About 60 miles  east of Mazatlan,  Copala is a tiny village with lots of charm.  There is a daily bus, but three couples took the package deal from the "Buttercup Hotel" for a roundtrip ride, two nights at the hotel, meals and a few sightseeing stops en route, making life much simpler.  And you just can't make life much simpler than life in  Copala.
Traveling Inland:

Copper Canyon

Accessible only by the turn-of-the-century railroad called the Chihuahua-Pacifico, this collection of canyons is deeper than Colorado's Grand Canyon and covers about five times the area.  More verdant, less developed and rich with Indian culture, the Copper Canyon is a unique tourist destination in Mexico.

Note:  Small "Thumbnail" photos have been used to alleviate slow display times.  Just click on any thumbnail to see the full-quality picture.


Teak for Two -- Before, During & After -- More than Enough!


Faced with possible damage from leaks, we stripped the teak off the entire deck (including the cabin roof), filled hundreds of screw holes with epoxy resin, coated and faired the surface six times and finished off with two coats of "LPU".  After 10 weeks of work, we were exhausted, but proud of the results.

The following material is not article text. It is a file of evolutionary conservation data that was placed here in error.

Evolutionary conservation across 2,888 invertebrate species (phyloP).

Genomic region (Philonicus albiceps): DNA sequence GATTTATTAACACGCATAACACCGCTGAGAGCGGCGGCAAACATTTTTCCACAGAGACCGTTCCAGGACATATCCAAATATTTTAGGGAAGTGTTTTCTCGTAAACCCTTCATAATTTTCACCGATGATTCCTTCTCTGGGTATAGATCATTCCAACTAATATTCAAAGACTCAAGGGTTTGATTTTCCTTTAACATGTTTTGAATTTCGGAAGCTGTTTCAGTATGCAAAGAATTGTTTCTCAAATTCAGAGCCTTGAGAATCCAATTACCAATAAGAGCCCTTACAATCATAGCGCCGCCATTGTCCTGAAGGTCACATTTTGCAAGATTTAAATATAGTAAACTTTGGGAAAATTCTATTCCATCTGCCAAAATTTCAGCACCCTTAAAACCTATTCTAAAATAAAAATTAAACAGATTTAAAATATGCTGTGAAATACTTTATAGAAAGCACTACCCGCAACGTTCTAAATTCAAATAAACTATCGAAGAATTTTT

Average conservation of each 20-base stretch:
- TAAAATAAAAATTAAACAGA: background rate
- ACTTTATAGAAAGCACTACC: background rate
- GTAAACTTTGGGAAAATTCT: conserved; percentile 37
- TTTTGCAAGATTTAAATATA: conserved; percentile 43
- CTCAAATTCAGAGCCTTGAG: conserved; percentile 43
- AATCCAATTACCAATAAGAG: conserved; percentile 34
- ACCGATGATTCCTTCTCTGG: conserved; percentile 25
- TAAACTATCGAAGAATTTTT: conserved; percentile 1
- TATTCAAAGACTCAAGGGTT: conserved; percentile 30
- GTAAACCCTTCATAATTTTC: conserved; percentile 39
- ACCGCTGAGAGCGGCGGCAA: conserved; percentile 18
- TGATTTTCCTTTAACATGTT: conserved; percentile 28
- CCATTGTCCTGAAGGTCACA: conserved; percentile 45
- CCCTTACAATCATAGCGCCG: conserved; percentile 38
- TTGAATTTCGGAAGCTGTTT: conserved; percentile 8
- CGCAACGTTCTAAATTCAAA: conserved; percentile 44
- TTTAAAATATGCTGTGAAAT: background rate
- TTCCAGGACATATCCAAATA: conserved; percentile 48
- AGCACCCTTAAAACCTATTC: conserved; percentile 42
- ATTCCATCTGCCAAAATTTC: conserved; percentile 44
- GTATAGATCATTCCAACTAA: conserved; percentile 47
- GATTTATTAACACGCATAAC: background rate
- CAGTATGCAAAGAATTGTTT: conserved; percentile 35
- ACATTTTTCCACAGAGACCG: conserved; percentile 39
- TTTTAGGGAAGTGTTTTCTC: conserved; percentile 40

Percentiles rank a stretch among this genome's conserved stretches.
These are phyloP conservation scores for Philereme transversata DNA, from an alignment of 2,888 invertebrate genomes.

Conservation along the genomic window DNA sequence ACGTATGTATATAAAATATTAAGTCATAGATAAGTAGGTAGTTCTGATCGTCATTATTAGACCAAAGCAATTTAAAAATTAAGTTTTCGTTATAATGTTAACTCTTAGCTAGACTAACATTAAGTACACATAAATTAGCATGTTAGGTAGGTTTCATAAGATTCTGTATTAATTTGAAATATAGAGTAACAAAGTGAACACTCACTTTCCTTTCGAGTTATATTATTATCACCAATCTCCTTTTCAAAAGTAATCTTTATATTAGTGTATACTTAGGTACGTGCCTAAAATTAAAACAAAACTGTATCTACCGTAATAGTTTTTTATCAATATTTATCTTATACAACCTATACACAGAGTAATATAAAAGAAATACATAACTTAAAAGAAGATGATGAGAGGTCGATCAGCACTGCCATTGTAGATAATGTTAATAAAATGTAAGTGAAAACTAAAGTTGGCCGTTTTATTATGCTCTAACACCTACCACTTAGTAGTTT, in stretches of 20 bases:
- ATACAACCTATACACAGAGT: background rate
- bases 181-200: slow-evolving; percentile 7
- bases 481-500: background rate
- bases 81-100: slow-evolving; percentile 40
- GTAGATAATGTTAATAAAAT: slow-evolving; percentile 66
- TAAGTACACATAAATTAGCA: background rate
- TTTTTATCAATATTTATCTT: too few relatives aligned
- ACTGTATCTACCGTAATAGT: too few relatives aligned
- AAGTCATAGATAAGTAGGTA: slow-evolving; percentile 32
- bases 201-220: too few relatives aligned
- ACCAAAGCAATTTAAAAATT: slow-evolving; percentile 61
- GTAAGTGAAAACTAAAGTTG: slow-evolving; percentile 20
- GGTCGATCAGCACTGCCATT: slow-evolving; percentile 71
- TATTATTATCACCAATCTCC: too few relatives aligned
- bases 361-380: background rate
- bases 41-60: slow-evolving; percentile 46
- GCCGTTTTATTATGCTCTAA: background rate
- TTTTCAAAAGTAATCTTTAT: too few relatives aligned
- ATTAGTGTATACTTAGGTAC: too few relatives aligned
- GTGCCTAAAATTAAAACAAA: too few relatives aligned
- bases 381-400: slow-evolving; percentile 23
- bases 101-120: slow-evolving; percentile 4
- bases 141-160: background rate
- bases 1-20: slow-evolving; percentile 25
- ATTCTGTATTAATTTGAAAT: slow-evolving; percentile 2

In the afternoon, the crowd swells to "standing room only".


The evening ends with  fantastic floats and parties galore.

(Some attendees returned home in a horizontal position.)



Children of all ages enjoy the Mardi Gras festivities:

Eric from Starcatcher, an adorable Mexican girl taking it all in, and Diane & Les "incognito".


During Mardi Gras week, you can buy just about anything that strikes your fancy,

 from giant cotton candy to a vegetable slicer-dicer that uses no electricity!


Life in Mazatlan

With good hardware stores for boat projects, plus lots of shopping and social events,